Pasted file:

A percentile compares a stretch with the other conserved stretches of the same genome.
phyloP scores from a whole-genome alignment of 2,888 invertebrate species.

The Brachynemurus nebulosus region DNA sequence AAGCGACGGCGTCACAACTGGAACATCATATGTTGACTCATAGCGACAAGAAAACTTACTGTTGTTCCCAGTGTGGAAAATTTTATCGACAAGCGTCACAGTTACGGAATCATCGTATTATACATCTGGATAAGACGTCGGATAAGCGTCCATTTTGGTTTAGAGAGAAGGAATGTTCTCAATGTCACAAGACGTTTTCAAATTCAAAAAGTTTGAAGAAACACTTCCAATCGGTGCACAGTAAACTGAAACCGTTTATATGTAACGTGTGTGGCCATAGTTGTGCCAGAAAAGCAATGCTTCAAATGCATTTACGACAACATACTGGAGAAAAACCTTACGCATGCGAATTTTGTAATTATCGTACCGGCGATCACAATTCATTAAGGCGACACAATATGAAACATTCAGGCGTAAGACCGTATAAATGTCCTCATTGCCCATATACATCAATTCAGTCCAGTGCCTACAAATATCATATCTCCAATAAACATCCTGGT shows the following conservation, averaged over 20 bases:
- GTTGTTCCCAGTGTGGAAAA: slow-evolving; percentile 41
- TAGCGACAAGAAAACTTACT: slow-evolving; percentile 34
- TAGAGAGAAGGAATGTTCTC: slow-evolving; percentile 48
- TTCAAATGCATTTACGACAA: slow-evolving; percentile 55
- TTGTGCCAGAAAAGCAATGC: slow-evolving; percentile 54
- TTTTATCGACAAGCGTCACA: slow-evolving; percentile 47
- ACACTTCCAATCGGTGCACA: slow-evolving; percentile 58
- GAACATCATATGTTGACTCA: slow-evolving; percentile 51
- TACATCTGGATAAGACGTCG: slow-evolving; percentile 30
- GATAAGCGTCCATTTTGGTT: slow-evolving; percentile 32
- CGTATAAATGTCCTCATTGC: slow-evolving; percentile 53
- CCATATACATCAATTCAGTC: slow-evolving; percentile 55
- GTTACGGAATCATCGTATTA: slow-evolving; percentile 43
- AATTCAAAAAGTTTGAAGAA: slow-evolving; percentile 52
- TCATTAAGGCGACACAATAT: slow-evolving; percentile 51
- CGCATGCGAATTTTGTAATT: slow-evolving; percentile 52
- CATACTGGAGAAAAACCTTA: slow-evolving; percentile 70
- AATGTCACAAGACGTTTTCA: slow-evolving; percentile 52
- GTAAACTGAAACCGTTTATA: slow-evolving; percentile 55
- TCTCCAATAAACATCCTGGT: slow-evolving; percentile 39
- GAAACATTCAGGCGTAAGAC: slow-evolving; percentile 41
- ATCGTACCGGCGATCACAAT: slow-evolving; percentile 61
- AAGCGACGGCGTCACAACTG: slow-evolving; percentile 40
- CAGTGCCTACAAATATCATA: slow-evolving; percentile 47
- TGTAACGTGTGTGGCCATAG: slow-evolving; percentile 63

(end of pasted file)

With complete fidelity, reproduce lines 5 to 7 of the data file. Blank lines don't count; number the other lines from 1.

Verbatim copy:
- TAGCGACAAGAAAACTTACT: slow-evolving; percentile 34
- TAGAGAGAAGGAATGTTCTC: slow-evolving; percentile 48
- TTCAAATGCATTTACGACAA: slow-evolving; percentile 55